McQueen, it has been reported, had a line from Helen’s soliloquy in A Midsummer Night’s Dream tattooed on his right arm : “Love looks not with the eyes, but with the mind.”

CS Lewis’ poem As The Ruin Falls  may be of use in explanation.

“I talk of love –a scholar’s parrot may talk Greek–
But, self-imprisoned, always end where I begin.”

He saw his self-imprisonment.  He saw his lack. He came to the chasm.  Did he finally see the clues all around him about the bridge God made in Christ and chose immolation instead of submission to the head Creator?  Or did he miss the foreshadowing speaking to him from all the created world and despair?  Or did he want his own will to be done, rather than God’s,  and got it?

A Few Photos

10 Jun

So much going on!  A little taste of earlier this week. And of what is in bloom.  The trip to NYC was very much fun and very hot.  Doing lots of thinking about things I saw at the Metropolitan.  More to come.

We had a Yee-Haw time with friends who came for a short visit. My SIL and niece are here now.  It was their first visit to NYC yesterday.

From this morning’s walk:  see how small that grass stem is?  Those are eggs laid at the end of a stiff filament that was placed on the grass leaf.   Will try to figure out who laid these.

Deciduous peonies and poppies are out. Foxgloves, clematis, wegelia,and, and, and…..

Big Bird Battles

4 Jun

Hawthorne and I walked in reverse this morning, going west along the edge of the grass sea and corn field, waded through goldenrod and mayflowers, turning north onto a path in the west woods.  Well, I did.  He was off running elsewhere.

From ahead near the corner where the cornfield and main north woods meet came the loud calls of a pileated woodpecker.   On and on it called.  Then a crow took up calling, loud and raucous.  Were they screaming at each other?

Then another pileated woodpecker joined in.  At this point I stopped walking because the noise was coming from only 60 or so feet away up in the high treetops.  I hoped to see those woodpeckers and maybe figure out what was going on.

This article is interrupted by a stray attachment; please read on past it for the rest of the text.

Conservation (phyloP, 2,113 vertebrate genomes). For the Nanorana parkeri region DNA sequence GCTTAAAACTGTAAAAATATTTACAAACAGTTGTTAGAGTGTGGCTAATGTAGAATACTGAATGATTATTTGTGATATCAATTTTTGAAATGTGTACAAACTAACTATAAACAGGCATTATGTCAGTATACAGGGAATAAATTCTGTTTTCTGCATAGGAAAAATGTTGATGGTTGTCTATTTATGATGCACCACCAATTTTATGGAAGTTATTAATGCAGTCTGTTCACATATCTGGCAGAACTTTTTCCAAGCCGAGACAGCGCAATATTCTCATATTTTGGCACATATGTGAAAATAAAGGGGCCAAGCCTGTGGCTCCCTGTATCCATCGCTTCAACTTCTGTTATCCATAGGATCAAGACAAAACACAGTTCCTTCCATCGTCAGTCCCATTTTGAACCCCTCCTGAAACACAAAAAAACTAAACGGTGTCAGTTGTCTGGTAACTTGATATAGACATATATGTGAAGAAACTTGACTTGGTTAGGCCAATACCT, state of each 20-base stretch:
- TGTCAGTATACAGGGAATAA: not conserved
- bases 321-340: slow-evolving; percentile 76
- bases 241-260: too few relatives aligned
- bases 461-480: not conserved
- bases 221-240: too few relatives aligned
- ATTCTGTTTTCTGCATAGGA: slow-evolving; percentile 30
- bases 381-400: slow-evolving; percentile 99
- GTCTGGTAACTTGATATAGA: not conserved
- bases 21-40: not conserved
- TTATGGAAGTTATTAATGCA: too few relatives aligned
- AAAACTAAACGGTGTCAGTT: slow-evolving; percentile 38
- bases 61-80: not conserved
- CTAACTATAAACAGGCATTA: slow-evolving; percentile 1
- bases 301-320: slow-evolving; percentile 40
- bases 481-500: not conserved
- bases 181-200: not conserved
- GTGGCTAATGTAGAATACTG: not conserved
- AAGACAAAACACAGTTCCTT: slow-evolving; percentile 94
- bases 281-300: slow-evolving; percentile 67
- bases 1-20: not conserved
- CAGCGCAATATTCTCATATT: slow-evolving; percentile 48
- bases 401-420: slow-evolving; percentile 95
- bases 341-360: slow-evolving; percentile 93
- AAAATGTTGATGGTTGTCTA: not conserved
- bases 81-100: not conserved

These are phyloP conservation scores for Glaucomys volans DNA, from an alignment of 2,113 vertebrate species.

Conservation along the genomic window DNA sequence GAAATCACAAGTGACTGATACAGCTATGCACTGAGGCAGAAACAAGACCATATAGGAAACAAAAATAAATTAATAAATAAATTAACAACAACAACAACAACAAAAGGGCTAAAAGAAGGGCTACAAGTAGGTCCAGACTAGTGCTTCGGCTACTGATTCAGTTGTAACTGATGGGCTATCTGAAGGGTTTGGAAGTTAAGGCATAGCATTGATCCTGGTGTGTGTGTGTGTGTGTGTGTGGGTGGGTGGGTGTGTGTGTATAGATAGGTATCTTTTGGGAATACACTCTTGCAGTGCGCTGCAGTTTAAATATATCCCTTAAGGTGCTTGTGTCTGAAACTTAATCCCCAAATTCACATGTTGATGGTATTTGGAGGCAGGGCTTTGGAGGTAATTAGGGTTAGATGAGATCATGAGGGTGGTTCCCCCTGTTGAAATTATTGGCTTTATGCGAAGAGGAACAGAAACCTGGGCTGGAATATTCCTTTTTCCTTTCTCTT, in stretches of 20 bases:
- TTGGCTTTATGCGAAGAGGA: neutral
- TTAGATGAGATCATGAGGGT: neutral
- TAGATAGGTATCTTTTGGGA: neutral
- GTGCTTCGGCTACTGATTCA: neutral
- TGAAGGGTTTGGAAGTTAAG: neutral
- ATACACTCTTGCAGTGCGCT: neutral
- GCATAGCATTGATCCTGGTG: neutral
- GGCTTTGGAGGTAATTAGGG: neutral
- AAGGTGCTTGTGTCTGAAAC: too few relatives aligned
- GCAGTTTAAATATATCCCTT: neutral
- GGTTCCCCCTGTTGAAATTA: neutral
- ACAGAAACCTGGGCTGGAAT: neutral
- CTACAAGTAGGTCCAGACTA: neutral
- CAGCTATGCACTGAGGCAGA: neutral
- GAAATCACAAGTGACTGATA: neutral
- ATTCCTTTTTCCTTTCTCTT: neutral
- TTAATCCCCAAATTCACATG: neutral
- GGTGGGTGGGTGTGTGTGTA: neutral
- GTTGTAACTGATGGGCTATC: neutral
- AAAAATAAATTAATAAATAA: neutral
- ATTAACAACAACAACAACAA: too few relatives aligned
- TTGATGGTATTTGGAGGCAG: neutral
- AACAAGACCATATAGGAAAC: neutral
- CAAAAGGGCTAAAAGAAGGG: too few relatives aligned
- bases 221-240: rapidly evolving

There were two tall dead trees. With holes up high.  Possible pileated nest sights.  One woodpecker flew from a treetop to the top of one of those dead trees. Now it was two pileateds and two crows yelling all out. How long could birds go on in this fashion?  Piercing, repeated, angry, fearful, defiant.

Then:  “hoo-Hoo”; and a large brown bird with a wingspan as broad as my outstretched arms flew from that vicinity west into other treetops.  A Great Horned Owl!  I moved slowly up the path trying for a better view; it flew off further west.

It all came clear in that instant.  A few moments later another great horned flew east from a tree north of the one the woodpeckers were guarding.  The owls were harassing or hunting the nestlings of the woodpeckers.  Crows, which hate owls, had located the owls and had helped the woodpeckers drive them off.

Hawthorne ran up, panting, just after the excitement was over.  “Did I miss much”?

The large rhododendron and the azalea which it is overtaking are both open.  That poor orange beauty always has small worms that come and denude it of leaves, and this year the flowers, too.  The worms change color depending on what they have been chomping on: green leaves or orange flowers.